The removal of those obstructions which have so long impeded the Mississippi navigation, would seem to be a no very difficult object. The most convenient instrument for that purpose is termed a snag-boat, which, with its machinery, will usually remove about twenty per day; the cost of working the boat being fifty or seventy dollars, and requiring fifty men; and the expense of construction being from twenty-five to twenty-six thousand dollars. The numerous wrecks of snagged steamboats, which strew that noble river — the fact that freights and persons from nearly half of the Union are afloat continually upon its bosom — that nearly six millions of people, residing in the bordering territory, would be benefited in greater or less degree by the improvement; and that the imports and exports of nine states and two territories, which skirt its banks, must pass along its waters, tend materially to strengthen the claims which have been urged before Congress for the improvement of its navigation. Hundreds of thousands of persons are sailing upon its surface during the season of navigation — properties to the amount of millions of dollars are risked upon its waters. The merchants and manufacturers of the east are deeply interested in the subject, because the advance of freights is not less than 10 per cent, in consequence of the difficulties of navigation; and the losses of insurance companies, yearly, amount to no inconsiderable sum. Moreover, not one-tenth part of the land which skirts it has been subdued to cultivation; and the bright prospects of wealth and strength that are continually unfolding, from the developing resources of the soil, are ever adding to the value and importance of the desired improvement as a merely mercantile enterprise, important from the fact that, of the total number of steamboat losses throughout the whole country, the greater proportion occur upon the Mississippi river.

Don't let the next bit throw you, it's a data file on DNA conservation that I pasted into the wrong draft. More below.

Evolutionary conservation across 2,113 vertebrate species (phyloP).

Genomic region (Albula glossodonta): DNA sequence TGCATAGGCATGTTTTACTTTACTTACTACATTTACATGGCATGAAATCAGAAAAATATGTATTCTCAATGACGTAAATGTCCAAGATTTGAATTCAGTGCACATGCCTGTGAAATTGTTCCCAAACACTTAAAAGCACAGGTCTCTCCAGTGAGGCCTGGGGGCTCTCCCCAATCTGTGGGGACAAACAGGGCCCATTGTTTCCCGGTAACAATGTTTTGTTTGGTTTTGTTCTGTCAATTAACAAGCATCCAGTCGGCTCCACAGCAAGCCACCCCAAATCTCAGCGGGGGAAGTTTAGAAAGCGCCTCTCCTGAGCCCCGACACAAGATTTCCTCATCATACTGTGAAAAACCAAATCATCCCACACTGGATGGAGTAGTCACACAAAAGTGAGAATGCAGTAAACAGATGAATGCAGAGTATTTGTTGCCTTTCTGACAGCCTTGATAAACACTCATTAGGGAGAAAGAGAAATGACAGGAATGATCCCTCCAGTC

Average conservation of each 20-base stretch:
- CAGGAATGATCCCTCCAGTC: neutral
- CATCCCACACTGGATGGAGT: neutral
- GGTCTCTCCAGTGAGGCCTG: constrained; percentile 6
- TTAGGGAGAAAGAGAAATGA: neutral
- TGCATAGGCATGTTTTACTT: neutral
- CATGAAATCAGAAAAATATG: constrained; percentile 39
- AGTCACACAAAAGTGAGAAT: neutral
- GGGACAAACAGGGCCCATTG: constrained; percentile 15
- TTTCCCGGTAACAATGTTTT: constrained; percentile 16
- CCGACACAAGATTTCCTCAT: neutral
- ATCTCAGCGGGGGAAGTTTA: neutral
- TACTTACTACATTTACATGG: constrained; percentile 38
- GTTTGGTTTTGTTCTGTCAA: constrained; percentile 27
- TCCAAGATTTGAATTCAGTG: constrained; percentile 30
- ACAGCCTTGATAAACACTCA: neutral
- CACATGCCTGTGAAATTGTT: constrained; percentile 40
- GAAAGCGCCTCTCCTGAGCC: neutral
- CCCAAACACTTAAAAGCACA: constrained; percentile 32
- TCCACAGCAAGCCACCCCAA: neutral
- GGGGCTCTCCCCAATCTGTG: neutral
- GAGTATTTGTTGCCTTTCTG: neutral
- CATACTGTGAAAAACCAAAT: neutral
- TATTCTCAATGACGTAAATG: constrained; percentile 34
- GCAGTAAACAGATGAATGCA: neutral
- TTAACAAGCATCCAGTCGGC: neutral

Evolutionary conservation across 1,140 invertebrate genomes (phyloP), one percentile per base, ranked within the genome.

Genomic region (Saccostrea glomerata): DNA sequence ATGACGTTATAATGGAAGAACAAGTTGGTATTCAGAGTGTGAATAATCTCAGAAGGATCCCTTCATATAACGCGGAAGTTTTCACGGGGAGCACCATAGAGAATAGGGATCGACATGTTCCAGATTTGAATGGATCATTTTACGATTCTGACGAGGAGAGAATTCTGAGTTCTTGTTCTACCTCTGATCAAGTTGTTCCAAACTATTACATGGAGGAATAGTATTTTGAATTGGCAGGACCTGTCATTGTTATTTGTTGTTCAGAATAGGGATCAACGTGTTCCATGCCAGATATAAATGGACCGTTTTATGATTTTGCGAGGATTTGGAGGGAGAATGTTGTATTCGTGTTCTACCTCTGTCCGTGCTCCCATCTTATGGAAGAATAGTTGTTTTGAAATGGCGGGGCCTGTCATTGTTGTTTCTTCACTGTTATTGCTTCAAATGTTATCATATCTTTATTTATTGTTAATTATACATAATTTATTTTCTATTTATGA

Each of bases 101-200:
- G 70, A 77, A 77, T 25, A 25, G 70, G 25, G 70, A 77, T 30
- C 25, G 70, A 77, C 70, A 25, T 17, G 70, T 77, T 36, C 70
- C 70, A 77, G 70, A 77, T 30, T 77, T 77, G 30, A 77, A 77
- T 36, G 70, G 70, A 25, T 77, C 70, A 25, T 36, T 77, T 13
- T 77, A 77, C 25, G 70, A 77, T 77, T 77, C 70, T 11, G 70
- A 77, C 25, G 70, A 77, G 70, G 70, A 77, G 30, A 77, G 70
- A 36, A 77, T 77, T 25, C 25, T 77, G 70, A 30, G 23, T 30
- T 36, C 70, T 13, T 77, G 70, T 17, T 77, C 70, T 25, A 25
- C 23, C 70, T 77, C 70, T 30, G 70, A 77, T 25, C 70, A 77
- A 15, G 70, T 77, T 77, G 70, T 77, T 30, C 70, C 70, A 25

Passing by New Orleans, as well as the smaller intermediate ports, which now constitute valuable depots of trade, and points of shipment for the produce of the interior, we reach the city of St. Louis. That, from its geographical position, is doubtless destined to become one of the most opulent cities in the Mississippi valley; and to this point we shall now direct our special attention. This point, down to the year 1836, was but little more than a trading village; and its rapid advance may be pretty accurately judged from the fact that it now contains a population of about thirty thousand; and, although the first steamboat reached that port during the year 1817, it is not uncommon to notice the arrival and departure of from twenty to thirty boats during a single day. A considerable portion of the trade of the states of Illinois and Missouri, and the territories of Iowa and Wisconsin, center at this point. A vast amount of bricks are manufactured in the city. Lumber is produced in extensive quantities by the operation of nine steam sawmills. There are three mills for planning boards, two white-lead factories, three oil mills, and six merchant flour-mills, that grind annually eighty thousand barrels of flour, besides other